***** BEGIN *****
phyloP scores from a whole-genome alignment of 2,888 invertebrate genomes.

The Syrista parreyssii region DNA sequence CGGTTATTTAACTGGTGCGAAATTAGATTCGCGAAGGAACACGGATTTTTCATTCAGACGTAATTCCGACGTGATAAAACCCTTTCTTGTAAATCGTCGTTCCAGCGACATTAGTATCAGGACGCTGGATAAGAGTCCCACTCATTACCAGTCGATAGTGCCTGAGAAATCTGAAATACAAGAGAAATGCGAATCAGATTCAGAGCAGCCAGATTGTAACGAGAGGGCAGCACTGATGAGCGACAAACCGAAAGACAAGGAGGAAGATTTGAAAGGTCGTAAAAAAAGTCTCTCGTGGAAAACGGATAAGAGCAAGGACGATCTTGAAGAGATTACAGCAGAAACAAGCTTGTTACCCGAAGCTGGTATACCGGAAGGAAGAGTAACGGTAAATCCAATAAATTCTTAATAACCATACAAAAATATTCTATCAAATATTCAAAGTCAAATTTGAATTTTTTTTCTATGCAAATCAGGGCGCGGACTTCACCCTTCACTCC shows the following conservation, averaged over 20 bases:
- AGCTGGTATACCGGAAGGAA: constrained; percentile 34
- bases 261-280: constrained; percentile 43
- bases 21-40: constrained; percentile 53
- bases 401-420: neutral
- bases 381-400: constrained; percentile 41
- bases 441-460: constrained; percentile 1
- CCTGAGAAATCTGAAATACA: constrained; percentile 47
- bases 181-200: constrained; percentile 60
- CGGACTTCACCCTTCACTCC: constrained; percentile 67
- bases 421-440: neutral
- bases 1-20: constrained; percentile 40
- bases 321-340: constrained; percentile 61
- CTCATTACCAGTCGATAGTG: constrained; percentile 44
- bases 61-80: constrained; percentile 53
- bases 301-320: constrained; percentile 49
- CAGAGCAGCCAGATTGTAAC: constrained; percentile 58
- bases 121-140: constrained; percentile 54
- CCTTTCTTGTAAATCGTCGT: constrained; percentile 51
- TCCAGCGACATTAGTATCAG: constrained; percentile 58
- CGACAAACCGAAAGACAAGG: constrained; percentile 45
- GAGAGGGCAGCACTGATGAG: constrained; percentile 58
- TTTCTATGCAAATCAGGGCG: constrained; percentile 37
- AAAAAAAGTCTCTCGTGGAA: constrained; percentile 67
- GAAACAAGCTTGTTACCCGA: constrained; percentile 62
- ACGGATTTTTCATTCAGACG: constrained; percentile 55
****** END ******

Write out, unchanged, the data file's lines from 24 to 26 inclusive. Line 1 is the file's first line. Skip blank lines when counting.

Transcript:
- TTTCTATGCAAATCAGGGCG: constrained; percentile 37
- AAAAAAAGTCTCTCGTGGAA: constrained; percentile 67
- GAAACAAGCTTGTTACCCGA: constrained; percentile 62